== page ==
Chinese spacecraft lands on Moon
   Date :03-Dec-2020

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By Joe McDonald :
A CHINESE spacecraft landed on the Moon to bring back lunar rocks to Earth for the first time since the 1970s, the Government announced. The China National Space Administration said that Chang’e 5 “successfully landed” at its designated site shortly after 11 pm. (1500 GMT) on Tuesday after making a powered descent from its orbiter. It published images of the barren scene at the landing site, including where the lander’s shadow can be seen. The lander was launched on November 24 from the tropical southern island of Hainan. It is the latest venture by a Chinese space programme that sent its first astronaut into orbit in 2003, has a spacecraft en route to Mars and aims eventually to land a human on the Moon. Plans call for the lander to spend about two days drilling into the lunar surface and collecting 2 kilograms (4.4 pounds) of rocks and debris.
The sample will be lifted up into orbit and transferred to a return capsule for the trip to Earth, setting down on the grasslands of Inner Mongolia around the middle of the month. If it succeeds, it will be the first time scientists have obtained fresh samples of lunar rocks since a Soviet probe in the 1970s. Those samples are expected to be made available to scientists from other nations, although its unclear how much access NASA will have, given tight US Government restrictions on space cooperation with China.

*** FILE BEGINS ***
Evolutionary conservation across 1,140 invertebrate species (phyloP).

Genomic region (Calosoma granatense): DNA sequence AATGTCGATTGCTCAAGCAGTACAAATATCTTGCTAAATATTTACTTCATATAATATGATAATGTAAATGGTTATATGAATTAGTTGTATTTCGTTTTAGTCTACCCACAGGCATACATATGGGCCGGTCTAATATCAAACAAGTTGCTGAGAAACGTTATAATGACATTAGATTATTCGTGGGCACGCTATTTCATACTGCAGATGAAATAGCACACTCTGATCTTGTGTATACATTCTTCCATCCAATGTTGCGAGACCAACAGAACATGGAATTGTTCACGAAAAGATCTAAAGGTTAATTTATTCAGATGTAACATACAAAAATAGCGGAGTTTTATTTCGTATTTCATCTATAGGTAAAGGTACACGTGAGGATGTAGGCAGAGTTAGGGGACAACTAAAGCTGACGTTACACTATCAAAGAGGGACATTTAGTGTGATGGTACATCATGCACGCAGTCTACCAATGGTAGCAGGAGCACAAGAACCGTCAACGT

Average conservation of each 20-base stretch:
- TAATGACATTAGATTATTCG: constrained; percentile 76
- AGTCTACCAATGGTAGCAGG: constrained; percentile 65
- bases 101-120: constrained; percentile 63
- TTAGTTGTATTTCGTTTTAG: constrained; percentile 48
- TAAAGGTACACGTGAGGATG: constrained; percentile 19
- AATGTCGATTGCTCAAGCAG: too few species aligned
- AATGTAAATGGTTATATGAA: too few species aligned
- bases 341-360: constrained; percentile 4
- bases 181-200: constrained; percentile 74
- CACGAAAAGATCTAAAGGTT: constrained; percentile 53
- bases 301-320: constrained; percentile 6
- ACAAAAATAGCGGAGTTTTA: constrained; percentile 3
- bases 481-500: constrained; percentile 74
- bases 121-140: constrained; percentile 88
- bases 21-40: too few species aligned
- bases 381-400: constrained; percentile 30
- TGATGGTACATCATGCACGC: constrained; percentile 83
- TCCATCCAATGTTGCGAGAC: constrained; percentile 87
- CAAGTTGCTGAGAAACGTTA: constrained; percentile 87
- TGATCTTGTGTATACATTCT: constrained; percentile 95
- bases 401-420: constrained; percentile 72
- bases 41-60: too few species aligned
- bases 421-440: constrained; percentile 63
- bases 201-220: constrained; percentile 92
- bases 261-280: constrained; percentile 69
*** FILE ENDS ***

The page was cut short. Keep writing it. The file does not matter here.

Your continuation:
From the rocks and debris, scientists hope to learn more about the Moon, including its precise age, as well as increased knowledge about other bodies in our solar system. Collecting samples, including from asteroids, is an increasing focus of many space programmes and China’s mastery of the technology once again places it among the leading nations operating in space. US astronauts with NASA’s Apollo space programme brought back 842 pounds (382 kilograms) of lunar samples from 1969 to 1972, some of which is still being analysed and experimented on. The Chang’e 5 flight is China’s third successful lunar landing. Its predecessor, Chang’e 4, was the first probe to land on the Moon’s little-explored far side. Chinese space programme officials have said that they envision future crewed missions along with robotic ones.